I rarely agree with Frank Bruni of the New York Times about much, but he’s spot-on today:
Over the last few months and even weeks, the question among many flabbergasted Republican traditionalists and incredulous political analysts was when the forces of gravity would catch up with Donald Trump and send him tumbling to earth. It was going to happen. Of course it was going to happen. You just had to be patient. You just had to be strong.
But in the wake of his victories in New Hampshire and now South Carolina, the question is no longer “when.” It’s “if.” And the answer isn’t clear at all.
Consider this: From 1980 forward, no Republican presidential candidate has won both the New Hampshire and South Carolina primaries and gone on to lose the party’s nomination. And this: Over that same time period, only one Republican victor in South Carolina failed to become the nominee, and that was Newt Gingrich, in 2012. But Gingrich didn’t have Trump’s durable (and sizeable) lead in national polls. He didn’t dominate the race’s narrative and capture an exasperated electorate’s mood the way Trump has.
As it happens, Gingrich was on Fox News on Saturday night to discuss Trump’s latest triumph, and he didn’t say: “South Carolina? It’s a muggy, marshy, inconsequential tease. I bagged it four years ago and all it got me was this gig babbling in the wee hours about election returns.” No, Gingrich marveled at what he made clear was “a huge night for Donald Trump.”
“Nobody should kid themselves,” he added.
It’s been frankly disheartening to me to see so many of my fellow conservatives tie themselves in knots in their frothing Trump-hatred. Let’s stipulate that everything they say about him is true, and that in any normal election year his candidacy would have been DOA. But these are not normal times, and many people don’t really seem to give a damn any more about whether the GOP stays true to “conservative principles” (when has it ever?) and what will happen on Jan. 20, 2017 should Trump win the White House.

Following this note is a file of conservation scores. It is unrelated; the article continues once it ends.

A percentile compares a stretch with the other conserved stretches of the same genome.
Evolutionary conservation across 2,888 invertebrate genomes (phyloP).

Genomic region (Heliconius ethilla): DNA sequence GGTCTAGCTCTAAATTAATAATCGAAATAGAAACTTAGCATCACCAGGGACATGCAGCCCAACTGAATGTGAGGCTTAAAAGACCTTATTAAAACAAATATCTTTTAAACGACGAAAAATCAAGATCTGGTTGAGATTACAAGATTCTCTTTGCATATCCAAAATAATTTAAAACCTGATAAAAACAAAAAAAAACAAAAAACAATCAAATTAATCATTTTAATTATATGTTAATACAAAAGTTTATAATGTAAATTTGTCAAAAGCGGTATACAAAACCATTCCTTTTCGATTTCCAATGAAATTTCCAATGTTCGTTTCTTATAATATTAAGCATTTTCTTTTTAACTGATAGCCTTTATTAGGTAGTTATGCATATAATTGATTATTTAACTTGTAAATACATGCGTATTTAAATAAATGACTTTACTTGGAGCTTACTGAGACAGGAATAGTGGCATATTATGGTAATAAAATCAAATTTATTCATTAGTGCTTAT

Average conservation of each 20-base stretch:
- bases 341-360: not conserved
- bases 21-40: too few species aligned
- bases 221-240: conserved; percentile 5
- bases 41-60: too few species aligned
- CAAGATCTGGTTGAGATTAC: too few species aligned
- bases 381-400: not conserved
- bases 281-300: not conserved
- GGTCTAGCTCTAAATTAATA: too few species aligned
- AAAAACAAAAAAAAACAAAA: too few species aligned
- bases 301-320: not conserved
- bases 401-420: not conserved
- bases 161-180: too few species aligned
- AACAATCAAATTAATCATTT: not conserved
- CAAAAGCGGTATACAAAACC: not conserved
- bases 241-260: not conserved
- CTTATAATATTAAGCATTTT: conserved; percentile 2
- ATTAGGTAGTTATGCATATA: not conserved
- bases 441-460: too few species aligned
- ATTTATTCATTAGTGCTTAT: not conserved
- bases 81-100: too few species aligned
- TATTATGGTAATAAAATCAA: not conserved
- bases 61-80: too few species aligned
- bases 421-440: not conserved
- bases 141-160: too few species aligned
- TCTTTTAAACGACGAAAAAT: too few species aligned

What we incredulous political analysts keep failing to take into account—what I was reminded of when I went to a Trump rally last week and listened hard to his supporters—is that the people voting for him aren’t evaluating him through any usual ideological lens. They’re not asking what kind of Republican he is. They’re not troubling themselves with whether the position he’s selling today matches the position he was selling yesterday or even what that old position was.
They want to try something utterly different—utterly disruptive, to use the locution du jour—and that leaves them, on the Republican side, with the options of Trump and Ben Carson. Trump has the fire…
Rubio hasn’t notched a single victory yet. Trump has notched two, and whether they fully lived up to the advance polling is irrelevant. They’re victories, plural. They’re no fluke, no fad.
Naysayers can’t claim that he’s just a bad gaffe or an ugly revelation away from doom. There have already been gaffes aplenty—if you can call them gaffes. There have been revelations galore.
All Trump’s fans see is someone barreling forward without apology and with a largeness that makes them feel a little less small. They see a winner. And it’s no longer an illusion.
Listening to Trump’s victory speech last night, my thought was this: this is the sound of an oncoming, possibly runaway, locomotive, one that just flattened the entire Bush family: mommy, Poppy, and brother W; movement conservatives ignore it at their peril.